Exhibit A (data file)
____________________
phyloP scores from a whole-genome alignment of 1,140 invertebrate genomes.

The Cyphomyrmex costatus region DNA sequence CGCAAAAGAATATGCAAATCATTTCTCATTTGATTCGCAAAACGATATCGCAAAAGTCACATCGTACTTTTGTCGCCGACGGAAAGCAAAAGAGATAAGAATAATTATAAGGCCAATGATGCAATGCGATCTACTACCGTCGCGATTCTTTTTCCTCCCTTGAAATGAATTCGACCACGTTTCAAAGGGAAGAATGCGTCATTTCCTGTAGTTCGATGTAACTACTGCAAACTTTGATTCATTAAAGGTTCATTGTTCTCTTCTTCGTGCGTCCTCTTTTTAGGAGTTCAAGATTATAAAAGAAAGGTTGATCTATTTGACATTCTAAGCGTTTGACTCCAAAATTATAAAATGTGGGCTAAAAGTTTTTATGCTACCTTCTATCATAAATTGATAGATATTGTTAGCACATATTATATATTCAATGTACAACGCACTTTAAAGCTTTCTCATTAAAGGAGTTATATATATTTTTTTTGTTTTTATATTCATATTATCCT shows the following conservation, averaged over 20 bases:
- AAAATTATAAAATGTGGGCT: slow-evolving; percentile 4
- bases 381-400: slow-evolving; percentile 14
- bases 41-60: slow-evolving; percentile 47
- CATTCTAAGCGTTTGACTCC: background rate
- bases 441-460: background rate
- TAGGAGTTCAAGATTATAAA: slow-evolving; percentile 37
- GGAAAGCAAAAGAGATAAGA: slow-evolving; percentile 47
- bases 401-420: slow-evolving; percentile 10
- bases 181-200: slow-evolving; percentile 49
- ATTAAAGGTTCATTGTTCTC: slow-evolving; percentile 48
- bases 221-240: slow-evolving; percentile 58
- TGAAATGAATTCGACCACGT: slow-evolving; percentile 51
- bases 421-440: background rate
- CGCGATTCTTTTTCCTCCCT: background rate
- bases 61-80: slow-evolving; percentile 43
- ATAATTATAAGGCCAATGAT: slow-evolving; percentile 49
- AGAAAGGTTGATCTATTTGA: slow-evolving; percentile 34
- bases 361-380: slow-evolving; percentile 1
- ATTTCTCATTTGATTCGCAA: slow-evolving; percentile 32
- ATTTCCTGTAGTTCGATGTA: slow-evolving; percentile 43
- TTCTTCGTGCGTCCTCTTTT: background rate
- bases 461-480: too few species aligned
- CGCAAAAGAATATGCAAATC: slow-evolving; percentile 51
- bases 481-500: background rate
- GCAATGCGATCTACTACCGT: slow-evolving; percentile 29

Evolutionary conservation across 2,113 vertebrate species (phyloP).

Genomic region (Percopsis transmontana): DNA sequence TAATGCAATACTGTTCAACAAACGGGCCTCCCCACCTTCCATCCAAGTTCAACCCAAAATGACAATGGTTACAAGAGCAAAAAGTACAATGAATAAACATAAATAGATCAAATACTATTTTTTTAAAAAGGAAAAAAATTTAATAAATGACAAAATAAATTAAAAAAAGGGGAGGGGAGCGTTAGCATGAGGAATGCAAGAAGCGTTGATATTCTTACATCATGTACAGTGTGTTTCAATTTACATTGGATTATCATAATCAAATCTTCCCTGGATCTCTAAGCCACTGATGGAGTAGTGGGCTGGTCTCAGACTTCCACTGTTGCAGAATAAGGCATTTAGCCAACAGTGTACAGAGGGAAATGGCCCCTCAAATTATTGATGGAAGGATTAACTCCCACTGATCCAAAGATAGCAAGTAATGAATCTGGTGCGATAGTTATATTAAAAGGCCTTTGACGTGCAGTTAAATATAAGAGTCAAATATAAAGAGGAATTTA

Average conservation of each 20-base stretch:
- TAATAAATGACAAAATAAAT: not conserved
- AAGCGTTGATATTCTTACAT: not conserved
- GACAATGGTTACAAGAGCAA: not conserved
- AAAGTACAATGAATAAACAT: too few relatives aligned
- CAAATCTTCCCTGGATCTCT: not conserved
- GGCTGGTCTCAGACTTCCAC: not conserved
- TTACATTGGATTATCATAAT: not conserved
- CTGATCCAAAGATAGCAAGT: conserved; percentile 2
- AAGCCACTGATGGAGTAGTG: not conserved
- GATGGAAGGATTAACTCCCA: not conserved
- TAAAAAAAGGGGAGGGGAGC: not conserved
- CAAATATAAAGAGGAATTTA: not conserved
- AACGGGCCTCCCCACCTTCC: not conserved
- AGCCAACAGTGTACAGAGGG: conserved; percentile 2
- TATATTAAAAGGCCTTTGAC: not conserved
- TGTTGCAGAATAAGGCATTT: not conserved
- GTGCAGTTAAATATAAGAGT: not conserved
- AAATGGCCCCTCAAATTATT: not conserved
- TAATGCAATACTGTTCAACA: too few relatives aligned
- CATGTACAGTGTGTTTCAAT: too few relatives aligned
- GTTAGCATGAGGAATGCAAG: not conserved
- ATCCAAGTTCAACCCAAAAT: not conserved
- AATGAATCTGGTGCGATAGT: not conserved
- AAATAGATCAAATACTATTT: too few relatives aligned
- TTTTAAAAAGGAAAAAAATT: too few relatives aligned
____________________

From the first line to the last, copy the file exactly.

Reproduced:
phyloP scores from a whole-genome alignment of 1,140 invertebrate genomes.

The Cyphomyrmex costatus region DNA sequence CGCAAAAGAATATGCAAATCATTTCTCATTTGATTCGCAAAACGATATCGCAAAAGTCACATCGTACTTTTGTCGCCGACGGAAAGCAAAAGAGATAAGAATAATTATAAGGCCAATGATGCAATGCGATCTACTACCGTCGCGATTCTTTTTCCTCCCTTGAAATGAATTCGACCACGTTTCAAAGGGAAGAATGCGTCATTTCCTGTAGTTCGATGTAACTACTGCAAACTTTGATTCATTAAAGGTTCATTGTTCTCTTCTTCGTGCGTCCTCTTTTTAGGAGTTCAAGATTATAAAAGAAAGGTTGATCTATTTGACATTCTAAGCGTTTGACTCCAAAATTATAAAATGTGGGCTAAAAGTTTTTATGCTACCTTCTATCATAAATTGATAGATATTGTTAGCACATATTATATATTCAATGTACAACGCACTTTAAAGCTTTCTCATTAAAGGAGTTATATATATTTTTTTTGTTTTTATATTCATATTATCCT shows the following conservation, averaged over 20 bases:
- AAAATTATAAAATGTGGGCT: slow-evolving; percentile 4
- bases 381-400: slow-evolving; percentile 14
- bases 41-60: slow-evolving; percentile 47
- CATTCTAAGCGTTTGACTCC: background rate
- bases 441-460: background rate
- TAGGAGTTCAAGATTATAAA: slow-evolving; percentile 37
- GGAAAGCAAAAGAGATAAGA: slow-evolving; percentile 47
- bases 401-420: slow-evolving; percentile 10
- bases 181-200: slow-evolving; percentile 49
- ATTAAAGGTTCATTGTTCTC: slow-evolving; percentile 48
- bases 221-240: slow-evolving; percentile 58
- TGAAATGAATTCGACCACGT: slow-evolving; percentile 51
- bases 421-440: background rate
- CGCGATTCTTTTTCCTCCCT: background rate
- bases 61-80: slow-evolving; percentile 43
- ATAATTATAAGGCCAATGAT: slow-evolving; percentile 49
- AGAAAGGTTGATCTATTTGA: slow-evolving; percentile 34
- bases 361-380: slow-evolving; percentile 1
- ATTTCTCATTTGATTCGCAA: slow-evolving; percentile 32
- ATTTCCTGTAGTTCGATGTA: slow-evolving; percentile 43
- TTCTTCGTGCGTCCTCTTTT: background rate
- bases 461-480: too few species aligned
- CGCAAAAGAATATGCAAATC: slow-evolving; percentile 51
- bases 481-500: background rate
- GCAATGCGATCTACTACCGT: slow-evolving; percentile 29

Evolutionary conservation across 2,113 vertebrate species (phyloP).

Genomic region (Percopsis transmontana): DNA sequence TAATGCAATACTGTTCAACAAACGGGCCTCCCCACCTTCCATCCAAGTTCAACCCAAAATGACAATGGTTACAAGAGCAAAAAGTACAATGAATAAACATAAATAGATCAAATACTATTTTTTTAAAAAGGAAAAAAATTTAATAAATGACAAAATAAATTAAAAAAAGGGGAGGGGAGCGTTAGCATGAGGAATGCAAGAAGCGTTGATATTCTTACATCATGTACAGTGTGTTTCAATTTACATTGGATTATCATAATCAAATCTTCCCTGGATCTCTAAGCCACTGATGGAGTAGTGGGCTGGTCTCAGACTTCCACTGTTGCAGAATAAGGCATTTAGCCAACAGTGTACAGAGGGAAATGGCCCCTCAAATTATTGATGGAAGGATTAACTCCCACTGATCCAAAGATAGCAAGTAATGAATCTGGTGCGATAGTTATATTAAAAGGCCTTTGACGTGCAGTTAAATATAAGAGTCAAATATAAAGAGGAATTTA

Average conservation of each 20-base stretch:
- TAATAAATGACAAAATAAAT: not conserved
- AAGCGTTGATATTCTTACAT: not conserved
- GACAATGGTTACAAGAGCAA: not conserved
- AAAGTACAATGAATAAACAT: too few relatives aligned
- CAAATCTTCCCTGGATCTCT: not conserved
- GGCTGGTCTCAGACTTCCAC: not conserved
- TTACATTGGATTATCATAAT: not conserved
- CTGATCCAAAGATAGCAAGT: conserved; percentile 2
- AAGCCACTGATGGAGTAGTG: not conserved
- GATGGAAGGATTAACTCCCA: not conserved
- TAAAAAAAGGGGAGGGGAGC: not conserved
- CAAATATAAAGAGGAATTTA: not conserved
- AACGGGCCTCCCCACCTTCC: not conserved
- AGCCAACAGTGTACAGAGGG: conserved; percentile 2
- TATATTAAAAGGCCTTTGAC: not conserved
- TGTTGCAGAATAAGGCATTT: not conserved
- GTGCAGTTAAATATAAGAGT: not conserved
- AAATGGCCCCTCAAATTATT: not conserved
- TAATGCAATACTGTTCAACA: too few relatives aligned
- CATGTACAGTGTGTTTCAAT: too few relatives aligned
- GTTAGCATGAGGAATGCAAG: not conserved
- ATCCAAGTTCAACCCAAAAT: not conserved
- AATGAATCTGGTGCGATAGT: not conserved
- AAATAGATCAAATACTATTT: too few relatives aligned
- TTTTAAAAAGGAAAAAAATT: too few relatives aligned